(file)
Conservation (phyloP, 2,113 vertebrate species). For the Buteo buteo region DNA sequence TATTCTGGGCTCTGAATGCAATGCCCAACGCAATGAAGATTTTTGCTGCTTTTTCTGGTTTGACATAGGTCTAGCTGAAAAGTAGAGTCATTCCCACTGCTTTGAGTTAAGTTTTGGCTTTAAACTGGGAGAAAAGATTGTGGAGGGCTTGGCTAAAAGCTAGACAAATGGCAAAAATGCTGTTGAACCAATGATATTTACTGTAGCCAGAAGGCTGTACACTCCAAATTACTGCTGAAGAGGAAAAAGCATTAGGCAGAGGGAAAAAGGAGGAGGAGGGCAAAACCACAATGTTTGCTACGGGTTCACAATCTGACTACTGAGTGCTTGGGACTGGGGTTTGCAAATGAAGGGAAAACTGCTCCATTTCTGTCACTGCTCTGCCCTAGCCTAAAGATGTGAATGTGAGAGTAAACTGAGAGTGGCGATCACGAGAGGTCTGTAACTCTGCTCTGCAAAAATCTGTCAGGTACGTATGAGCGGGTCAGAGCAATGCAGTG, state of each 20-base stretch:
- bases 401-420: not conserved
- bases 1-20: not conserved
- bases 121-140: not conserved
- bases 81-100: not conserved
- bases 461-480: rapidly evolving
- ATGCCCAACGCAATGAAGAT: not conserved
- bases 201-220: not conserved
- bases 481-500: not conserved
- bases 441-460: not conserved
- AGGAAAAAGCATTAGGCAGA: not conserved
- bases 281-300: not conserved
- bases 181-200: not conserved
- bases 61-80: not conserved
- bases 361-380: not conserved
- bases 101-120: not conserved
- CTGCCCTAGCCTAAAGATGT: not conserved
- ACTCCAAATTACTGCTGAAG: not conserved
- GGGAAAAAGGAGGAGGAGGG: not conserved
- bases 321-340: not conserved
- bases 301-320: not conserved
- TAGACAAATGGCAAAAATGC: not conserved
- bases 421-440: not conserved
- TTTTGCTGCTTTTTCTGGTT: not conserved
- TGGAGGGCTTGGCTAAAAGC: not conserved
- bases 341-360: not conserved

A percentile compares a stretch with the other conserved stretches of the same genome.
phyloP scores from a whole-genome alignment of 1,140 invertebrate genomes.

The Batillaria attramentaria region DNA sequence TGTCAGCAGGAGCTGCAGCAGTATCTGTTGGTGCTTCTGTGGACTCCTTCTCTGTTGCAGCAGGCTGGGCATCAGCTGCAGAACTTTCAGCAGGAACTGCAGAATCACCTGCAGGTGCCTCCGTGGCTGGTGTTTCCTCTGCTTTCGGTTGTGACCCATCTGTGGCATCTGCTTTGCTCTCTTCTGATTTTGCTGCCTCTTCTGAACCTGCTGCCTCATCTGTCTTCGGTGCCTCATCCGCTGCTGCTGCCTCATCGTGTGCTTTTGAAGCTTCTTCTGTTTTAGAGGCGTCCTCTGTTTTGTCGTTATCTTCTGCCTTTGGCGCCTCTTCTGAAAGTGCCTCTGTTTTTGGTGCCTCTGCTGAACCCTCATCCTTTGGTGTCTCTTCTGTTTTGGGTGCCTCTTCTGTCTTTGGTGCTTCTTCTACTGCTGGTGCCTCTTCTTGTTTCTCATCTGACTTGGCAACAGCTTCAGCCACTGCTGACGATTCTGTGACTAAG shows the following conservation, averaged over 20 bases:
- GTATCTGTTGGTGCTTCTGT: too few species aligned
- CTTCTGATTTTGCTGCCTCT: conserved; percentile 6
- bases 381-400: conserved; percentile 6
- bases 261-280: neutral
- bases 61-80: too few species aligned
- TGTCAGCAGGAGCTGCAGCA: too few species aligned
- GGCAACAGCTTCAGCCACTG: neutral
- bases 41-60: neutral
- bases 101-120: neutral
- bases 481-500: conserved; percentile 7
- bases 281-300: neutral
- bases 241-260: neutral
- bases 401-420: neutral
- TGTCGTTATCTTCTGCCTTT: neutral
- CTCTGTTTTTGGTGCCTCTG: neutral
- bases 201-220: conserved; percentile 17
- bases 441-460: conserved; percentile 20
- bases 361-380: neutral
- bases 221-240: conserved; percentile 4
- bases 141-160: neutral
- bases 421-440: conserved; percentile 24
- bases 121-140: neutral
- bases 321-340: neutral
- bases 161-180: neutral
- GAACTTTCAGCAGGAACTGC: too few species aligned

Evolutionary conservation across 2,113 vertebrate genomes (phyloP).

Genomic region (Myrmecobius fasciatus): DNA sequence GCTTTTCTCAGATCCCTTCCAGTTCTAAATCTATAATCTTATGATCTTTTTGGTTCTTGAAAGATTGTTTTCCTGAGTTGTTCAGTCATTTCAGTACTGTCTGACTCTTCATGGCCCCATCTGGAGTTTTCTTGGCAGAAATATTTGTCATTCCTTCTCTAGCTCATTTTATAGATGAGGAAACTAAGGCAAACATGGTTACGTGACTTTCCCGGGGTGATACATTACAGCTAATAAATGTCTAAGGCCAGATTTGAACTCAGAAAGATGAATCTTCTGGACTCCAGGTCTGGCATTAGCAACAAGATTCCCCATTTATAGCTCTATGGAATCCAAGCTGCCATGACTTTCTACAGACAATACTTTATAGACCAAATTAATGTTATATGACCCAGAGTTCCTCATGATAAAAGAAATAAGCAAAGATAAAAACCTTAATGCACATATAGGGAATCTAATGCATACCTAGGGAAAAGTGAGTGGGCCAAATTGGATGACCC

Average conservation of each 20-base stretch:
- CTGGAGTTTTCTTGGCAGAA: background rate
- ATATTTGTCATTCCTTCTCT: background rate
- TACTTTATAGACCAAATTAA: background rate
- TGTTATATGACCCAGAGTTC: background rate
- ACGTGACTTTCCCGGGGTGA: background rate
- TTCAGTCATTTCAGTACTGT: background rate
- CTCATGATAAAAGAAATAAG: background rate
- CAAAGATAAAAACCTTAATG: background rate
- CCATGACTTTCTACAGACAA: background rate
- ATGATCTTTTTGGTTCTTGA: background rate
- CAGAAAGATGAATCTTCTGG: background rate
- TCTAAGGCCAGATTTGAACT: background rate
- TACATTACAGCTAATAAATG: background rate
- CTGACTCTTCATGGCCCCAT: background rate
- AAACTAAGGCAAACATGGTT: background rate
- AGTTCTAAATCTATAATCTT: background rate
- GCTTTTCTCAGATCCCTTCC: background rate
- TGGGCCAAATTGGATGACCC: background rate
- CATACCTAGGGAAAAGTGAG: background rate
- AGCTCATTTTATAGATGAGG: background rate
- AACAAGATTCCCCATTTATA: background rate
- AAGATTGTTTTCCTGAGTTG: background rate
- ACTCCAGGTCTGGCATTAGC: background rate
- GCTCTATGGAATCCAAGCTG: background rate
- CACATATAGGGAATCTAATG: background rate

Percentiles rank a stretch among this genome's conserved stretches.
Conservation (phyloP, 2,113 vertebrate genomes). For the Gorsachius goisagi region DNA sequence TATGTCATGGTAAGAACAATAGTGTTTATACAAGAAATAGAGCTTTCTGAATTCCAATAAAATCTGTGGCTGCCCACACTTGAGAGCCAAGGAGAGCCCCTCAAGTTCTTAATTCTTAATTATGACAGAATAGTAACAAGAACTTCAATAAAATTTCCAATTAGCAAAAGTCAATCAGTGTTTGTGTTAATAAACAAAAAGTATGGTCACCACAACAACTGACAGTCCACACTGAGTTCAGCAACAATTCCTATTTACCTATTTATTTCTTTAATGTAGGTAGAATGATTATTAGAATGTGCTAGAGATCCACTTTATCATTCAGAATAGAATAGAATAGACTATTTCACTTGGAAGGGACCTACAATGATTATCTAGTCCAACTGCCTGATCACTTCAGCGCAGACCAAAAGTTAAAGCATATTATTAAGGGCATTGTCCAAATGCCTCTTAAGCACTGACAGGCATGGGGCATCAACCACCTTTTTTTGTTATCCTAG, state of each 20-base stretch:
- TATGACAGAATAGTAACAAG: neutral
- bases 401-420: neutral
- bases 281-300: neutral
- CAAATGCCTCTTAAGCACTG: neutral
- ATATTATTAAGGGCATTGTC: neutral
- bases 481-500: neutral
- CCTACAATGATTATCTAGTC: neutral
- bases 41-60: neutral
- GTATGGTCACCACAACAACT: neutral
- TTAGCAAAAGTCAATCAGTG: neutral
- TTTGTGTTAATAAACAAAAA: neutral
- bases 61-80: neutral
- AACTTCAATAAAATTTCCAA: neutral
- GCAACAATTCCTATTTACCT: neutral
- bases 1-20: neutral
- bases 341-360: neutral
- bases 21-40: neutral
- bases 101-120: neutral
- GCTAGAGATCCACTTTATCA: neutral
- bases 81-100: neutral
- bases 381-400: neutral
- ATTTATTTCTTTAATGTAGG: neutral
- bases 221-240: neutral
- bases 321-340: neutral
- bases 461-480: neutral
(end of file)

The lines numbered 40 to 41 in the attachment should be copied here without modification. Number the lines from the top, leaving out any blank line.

- bases 281-300: neutral
- bases 241-260: neutral